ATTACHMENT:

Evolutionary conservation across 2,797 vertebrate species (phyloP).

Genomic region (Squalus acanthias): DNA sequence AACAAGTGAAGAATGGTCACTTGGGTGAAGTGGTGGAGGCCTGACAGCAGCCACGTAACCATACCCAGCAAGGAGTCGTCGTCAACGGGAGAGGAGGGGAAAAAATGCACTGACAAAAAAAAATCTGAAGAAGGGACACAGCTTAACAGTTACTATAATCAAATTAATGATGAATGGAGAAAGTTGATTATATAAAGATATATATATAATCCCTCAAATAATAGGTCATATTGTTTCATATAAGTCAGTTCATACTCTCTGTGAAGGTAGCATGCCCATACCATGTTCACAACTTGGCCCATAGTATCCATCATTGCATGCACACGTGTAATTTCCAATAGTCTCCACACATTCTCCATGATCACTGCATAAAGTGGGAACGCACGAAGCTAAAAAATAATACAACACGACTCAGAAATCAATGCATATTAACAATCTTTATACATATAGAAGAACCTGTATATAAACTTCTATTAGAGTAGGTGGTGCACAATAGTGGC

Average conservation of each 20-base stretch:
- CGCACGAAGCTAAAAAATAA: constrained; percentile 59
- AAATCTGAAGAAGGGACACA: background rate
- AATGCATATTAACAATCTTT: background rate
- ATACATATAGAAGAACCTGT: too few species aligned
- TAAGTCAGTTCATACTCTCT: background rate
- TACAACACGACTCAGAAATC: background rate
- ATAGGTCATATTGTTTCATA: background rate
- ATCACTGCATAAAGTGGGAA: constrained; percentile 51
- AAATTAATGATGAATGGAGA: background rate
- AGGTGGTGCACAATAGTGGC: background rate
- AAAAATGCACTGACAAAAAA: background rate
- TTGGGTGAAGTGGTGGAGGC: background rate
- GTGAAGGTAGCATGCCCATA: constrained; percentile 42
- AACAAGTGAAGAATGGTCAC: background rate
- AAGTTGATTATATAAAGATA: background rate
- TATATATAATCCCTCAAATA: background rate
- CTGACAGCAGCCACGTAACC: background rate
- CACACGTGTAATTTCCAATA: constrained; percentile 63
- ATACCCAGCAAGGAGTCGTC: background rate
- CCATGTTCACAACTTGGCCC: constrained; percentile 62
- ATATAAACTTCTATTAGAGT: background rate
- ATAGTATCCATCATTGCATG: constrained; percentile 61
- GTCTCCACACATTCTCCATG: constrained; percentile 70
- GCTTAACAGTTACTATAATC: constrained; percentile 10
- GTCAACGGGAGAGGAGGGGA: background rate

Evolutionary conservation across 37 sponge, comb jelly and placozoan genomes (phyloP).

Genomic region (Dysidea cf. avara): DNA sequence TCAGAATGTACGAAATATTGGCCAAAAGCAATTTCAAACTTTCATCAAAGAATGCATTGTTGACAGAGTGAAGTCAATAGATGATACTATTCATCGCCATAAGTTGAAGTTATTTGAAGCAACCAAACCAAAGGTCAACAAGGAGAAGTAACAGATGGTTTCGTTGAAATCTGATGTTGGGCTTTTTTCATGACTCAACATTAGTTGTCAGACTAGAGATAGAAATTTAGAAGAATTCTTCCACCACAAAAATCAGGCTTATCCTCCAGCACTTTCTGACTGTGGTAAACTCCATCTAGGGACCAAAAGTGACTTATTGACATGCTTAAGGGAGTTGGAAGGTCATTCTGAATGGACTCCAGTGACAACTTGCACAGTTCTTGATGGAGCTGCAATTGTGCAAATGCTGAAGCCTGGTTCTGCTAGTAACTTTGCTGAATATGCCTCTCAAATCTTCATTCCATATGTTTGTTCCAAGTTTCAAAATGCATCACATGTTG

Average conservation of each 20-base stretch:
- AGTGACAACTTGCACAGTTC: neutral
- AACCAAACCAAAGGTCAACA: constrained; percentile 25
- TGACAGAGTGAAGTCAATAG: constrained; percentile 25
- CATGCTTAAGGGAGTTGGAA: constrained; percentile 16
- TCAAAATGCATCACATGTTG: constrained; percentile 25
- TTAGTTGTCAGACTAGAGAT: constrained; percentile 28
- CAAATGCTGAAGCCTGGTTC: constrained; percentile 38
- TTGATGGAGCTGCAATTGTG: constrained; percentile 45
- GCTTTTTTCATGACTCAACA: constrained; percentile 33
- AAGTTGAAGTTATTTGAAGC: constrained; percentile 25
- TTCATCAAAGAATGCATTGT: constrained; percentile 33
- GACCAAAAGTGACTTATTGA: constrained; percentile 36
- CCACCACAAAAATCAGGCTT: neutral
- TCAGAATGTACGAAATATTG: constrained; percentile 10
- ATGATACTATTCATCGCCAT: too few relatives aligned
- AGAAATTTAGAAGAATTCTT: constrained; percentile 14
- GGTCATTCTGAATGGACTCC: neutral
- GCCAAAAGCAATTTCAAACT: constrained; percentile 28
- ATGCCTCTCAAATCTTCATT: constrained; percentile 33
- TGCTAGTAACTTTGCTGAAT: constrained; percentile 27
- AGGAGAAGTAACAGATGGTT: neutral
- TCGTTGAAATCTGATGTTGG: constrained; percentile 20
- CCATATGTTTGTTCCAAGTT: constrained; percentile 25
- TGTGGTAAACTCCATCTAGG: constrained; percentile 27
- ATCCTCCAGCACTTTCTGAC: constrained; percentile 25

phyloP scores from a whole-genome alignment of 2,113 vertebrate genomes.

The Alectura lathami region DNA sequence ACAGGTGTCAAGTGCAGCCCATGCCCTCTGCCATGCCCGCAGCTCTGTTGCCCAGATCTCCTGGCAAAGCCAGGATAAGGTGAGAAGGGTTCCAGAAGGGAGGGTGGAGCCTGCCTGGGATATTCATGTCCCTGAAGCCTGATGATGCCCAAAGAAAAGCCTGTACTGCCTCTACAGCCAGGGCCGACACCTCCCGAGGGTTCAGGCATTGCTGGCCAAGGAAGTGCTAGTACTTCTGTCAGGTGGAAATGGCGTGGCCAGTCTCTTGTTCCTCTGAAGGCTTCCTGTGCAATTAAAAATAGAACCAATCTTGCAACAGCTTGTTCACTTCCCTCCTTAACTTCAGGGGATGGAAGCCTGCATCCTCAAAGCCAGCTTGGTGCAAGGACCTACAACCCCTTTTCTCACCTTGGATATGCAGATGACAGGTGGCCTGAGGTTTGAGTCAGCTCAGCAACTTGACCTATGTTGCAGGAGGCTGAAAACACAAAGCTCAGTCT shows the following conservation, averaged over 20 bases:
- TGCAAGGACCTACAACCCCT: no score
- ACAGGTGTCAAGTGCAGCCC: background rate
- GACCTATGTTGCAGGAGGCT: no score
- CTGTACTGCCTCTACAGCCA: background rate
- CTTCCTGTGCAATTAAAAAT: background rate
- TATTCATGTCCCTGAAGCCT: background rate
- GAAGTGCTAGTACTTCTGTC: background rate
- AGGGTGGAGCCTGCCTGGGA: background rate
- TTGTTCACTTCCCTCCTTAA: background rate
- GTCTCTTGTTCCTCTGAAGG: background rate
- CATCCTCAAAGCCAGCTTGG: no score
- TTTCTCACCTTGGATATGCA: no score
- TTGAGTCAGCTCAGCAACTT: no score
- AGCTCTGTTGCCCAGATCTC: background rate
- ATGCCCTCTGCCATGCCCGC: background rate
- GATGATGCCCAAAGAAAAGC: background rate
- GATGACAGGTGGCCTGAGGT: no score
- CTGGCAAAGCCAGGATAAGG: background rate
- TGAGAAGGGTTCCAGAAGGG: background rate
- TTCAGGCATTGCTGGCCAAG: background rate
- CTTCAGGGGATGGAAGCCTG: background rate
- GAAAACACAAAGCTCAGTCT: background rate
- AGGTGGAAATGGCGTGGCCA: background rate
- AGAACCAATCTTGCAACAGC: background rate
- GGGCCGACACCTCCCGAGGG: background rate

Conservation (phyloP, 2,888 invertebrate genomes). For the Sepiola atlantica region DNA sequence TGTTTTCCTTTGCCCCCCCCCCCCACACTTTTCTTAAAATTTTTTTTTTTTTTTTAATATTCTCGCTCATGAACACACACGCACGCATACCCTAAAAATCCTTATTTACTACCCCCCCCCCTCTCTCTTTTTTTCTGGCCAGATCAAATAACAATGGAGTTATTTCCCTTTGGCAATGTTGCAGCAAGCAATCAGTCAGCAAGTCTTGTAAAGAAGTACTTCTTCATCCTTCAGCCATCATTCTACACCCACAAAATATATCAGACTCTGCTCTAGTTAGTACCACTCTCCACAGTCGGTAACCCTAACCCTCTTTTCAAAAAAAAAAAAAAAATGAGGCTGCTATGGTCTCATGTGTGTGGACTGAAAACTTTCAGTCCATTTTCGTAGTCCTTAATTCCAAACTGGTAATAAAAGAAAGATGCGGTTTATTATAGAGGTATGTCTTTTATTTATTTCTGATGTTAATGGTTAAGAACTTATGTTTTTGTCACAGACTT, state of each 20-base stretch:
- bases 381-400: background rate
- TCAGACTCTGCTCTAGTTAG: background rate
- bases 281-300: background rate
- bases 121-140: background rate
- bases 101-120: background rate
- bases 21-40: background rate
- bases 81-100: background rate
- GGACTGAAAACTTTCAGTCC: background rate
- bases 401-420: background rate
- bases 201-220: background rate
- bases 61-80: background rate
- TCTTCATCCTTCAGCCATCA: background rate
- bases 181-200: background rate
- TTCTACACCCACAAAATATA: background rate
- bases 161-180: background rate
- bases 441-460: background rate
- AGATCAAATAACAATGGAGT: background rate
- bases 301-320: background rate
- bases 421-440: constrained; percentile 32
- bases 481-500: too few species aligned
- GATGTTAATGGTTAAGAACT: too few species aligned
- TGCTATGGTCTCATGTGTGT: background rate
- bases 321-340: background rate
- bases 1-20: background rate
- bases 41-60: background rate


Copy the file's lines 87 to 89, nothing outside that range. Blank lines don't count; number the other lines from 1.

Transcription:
- bases 281-300: background rate
- bases 121-140: background rate
- bases 101-120: background rate